Forgot to add: the chai spice mix from FOOD FOR FRIENDS couldn't be easier -- get different quantities of different whole spices, crack some of 'em with a rolling pin, mix 'em up in a bowl and dump 'em in a jar. If you live anywhere where you can get spices in bulk, you can make a huge jar of the stuff for pennies. (Making chai itself using the mix is similarly easy -- steep hot milk with a tablespoon or so of the mix, add to tea. Voila.)
posted by EmpressCallipygos at 7:46 AM on November 5, 2009 [2 favorites]


Oohh, do the jams and jellies! You can get those itty bitty jars and make three or four different types, and throw in a nice loaf of bread or some scones and maybe a pot of creme fraiche. Delicious! Put it all inside a nice carryout box wrapped with a ribbon. Love it!
posted by banannafish at 8:02 AM on November 5, 2009 [1 favorite]


This may not be in the same ballpark, and you could probably use some more time, but limoncello is dead easy to make and pretty awesome. It's tasty on its own, or you can use it as a mixer or a fancy dessert topping.

Of course, you also have to deal with the liquor clerk asking, "Are you SURE you don't want a smaller bottle of Everclear?" but that's kind of the fun part ;)
posted by Madamina at 8:08 AM on November 5, 2009 [4 favorites]


You could do savory baked goods like these buckwheat cheese straws, these zatar-flavored whole wheat crackers, or these rosemary and parmesan crackers. You could make them a little further ahead of time than homemade yeast bread and, depending on the flavors you're working with, you could pair up a couple types of cracker with a jar of jam or preserves.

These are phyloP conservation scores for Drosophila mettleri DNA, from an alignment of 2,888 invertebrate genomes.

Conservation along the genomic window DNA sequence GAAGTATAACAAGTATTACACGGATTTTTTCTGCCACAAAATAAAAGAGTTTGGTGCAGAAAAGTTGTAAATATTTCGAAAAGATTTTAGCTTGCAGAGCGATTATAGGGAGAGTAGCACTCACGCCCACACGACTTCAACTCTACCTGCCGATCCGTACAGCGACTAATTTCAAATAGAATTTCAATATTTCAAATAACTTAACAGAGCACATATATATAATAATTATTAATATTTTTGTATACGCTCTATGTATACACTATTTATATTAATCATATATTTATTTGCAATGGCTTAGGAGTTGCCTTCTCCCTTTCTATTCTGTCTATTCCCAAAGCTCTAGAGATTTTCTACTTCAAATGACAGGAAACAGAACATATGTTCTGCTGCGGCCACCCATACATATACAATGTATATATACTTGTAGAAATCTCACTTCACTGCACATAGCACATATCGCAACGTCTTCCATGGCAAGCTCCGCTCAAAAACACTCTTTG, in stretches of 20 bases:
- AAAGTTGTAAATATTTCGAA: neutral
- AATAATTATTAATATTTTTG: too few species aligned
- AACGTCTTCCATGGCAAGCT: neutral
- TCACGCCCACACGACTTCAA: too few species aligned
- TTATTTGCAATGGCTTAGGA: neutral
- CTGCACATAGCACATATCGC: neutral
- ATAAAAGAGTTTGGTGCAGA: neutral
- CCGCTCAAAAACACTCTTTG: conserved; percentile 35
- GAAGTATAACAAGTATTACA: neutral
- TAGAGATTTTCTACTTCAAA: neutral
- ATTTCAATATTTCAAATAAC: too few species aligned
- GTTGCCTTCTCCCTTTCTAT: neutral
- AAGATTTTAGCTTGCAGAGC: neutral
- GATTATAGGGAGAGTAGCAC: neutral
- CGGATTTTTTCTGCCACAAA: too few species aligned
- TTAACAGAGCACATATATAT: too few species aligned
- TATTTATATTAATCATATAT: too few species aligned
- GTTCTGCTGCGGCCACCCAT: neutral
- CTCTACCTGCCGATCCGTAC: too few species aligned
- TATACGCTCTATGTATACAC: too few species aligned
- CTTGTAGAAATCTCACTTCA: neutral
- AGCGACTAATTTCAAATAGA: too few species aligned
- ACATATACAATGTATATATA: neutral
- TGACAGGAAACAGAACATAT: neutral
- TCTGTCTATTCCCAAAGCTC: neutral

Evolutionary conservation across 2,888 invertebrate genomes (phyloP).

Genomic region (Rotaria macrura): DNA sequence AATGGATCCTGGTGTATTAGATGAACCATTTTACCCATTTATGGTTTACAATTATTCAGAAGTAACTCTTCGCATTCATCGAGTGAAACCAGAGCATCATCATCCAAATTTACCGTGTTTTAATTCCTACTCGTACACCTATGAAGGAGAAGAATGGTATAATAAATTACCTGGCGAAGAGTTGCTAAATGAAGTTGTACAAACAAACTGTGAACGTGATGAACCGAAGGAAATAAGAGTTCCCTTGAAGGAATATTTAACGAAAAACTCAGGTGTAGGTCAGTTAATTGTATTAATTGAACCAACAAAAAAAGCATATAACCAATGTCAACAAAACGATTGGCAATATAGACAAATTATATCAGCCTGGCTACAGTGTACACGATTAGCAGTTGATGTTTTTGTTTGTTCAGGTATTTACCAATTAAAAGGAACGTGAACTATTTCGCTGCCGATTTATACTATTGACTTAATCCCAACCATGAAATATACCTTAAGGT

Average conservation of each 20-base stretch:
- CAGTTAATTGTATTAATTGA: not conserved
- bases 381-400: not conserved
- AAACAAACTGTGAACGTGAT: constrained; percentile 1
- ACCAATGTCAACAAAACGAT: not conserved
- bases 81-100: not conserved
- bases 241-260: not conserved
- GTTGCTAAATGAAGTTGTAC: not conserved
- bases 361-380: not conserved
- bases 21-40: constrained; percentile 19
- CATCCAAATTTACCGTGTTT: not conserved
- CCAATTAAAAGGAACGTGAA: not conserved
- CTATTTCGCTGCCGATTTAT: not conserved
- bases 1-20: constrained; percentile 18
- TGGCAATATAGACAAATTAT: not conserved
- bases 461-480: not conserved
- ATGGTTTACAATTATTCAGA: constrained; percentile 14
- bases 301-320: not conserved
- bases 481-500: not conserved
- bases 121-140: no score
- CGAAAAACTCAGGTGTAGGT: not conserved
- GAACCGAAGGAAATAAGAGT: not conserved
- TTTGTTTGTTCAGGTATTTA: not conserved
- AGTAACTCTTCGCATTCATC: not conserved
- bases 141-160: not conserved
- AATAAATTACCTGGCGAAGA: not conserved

posted by Meg_Murry at 8:13 AM on November 5, 2009 [1 favorite]


From experience I know that giving frozen unbaked or baked goods can be tricky. Things can thaw. Or there could be no room in your friends' freezer because of their own Christmas gift production line.

How about vegan cupcakes? Semi-healthful and not something most people make at home.

A box of homemade fudge varieties is always a big hit. Pralines, caramels.... Not healthful, but popular.

Homemade potato chips? Probably not a good idea, without kitchen elves to help.

I agree with you about mixes going unused.

If you give a special bread, give also a stick of the best butter you can buy locally.
posted by sevenstars at 8:21 AM on November 5, 2009


My Mom's Christmas gift baskets usually consist of the basket, a couple of nice cloth napkins to line it, a jar or two of jam, a loaf of a Honey and Spice bread, some banana and/or pumpkin muffins, and a small assortment of cookies. If she's feeling particularly motivated, she's been known to make buttery caramels, fudge, or other easy candies to tuck in as well. Her baskets are well loved and eagerly anticipated.
posted by onhazier at 8:23 AM on November 5, 2009


I have made berry-infused vodkas in the past, and they are always a welcome gift. It's so easy. I used a Costco bag of frozen berries, put them in a giant jar of vodka with about a cup of sugar, and waited about two weeks. I bought cute bottles and wrapped them with ribbon. Super easy!
posted by beckydancer at 8:36 AM on November 5, 2009


Order a big box of amazing fresh fruit or two and make gift baskets; or:

Make marzipan candies. Little sculptures made almost entirely of almonds (plus sugar)! Very personal, very cool, probably fussy and a little difficult. My own project has only progressed to the 5-year-old tube of almond paste in the cabinet stage, unfortunately, but I still think it's a cool idea.
posted by amtho at 8:40 AM on November 5, 2009




I'm thinking about doing homemade mustard, pears preserved in bourbon, and/or caramel vanilla bourbon sauce.
posted by otherwordlyglow at 8:57 AM on November 5, 2009 [3 favorites]


Spiced nuts are generally well received and the best part is that there are infinite ways to package them for gift giving.
posted by quarterframer at 8:58 AM on November 5, 2009 [1 favorite]